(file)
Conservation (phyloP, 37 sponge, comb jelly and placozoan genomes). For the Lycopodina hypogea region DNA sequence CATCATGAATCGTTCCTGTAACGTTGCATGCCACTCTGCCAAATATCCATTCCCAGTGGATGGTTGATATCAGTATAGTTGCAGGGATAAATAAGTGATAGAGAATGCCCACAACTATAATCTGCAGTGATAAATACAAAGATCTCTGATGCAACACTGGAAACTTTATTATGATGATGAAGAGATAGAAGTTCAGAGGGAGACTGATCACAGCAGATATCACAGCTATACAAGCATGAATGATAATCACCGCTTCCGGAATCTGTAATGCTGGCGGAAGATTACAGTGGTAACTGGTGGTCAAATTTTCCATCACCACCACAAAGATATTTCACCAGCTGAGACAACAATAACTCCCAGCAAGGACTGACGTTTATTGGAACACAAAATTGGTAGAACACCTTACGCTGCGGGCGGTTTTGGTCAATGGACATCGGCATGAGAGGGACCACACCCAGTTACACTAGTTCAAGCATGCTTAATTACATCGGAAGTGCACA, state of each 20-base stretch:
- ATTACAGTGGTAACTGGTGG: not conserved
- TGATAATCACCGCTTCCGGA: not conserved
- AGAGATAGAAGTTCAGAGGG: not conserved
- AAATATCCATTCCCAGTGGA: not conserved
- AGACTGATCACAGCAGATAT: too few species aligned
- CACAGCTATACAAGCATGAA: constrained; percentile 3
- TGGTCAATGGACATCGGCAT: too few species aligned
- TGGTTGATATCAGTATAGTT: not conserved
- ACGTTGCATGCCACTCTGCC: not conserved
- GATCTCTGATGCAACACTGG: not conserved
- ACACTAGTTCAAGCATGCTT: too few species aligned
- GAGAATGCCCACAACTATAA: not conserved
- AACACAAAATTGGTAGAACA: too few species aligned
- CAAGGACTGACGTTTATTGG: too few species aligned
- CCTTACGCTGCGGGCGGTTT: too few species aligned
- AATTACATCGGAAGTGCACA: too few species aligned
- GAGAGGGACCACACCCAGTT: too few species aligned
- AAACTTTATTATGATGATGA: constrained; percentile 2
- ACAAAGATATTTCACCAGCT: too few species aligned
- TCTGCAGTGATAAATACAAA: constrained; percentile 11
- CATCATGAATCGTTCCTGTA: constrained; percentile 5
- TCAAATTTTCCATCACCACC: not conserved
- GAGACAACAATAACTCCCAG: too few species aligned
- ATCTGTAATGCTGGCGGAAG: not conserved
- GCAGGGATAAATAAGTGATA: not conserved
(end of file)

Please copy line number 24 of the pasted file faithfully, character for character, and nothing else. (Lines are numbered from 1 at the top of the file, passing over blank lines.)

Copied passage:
- GAGACAACAATAACTCCCAG: too few species aligned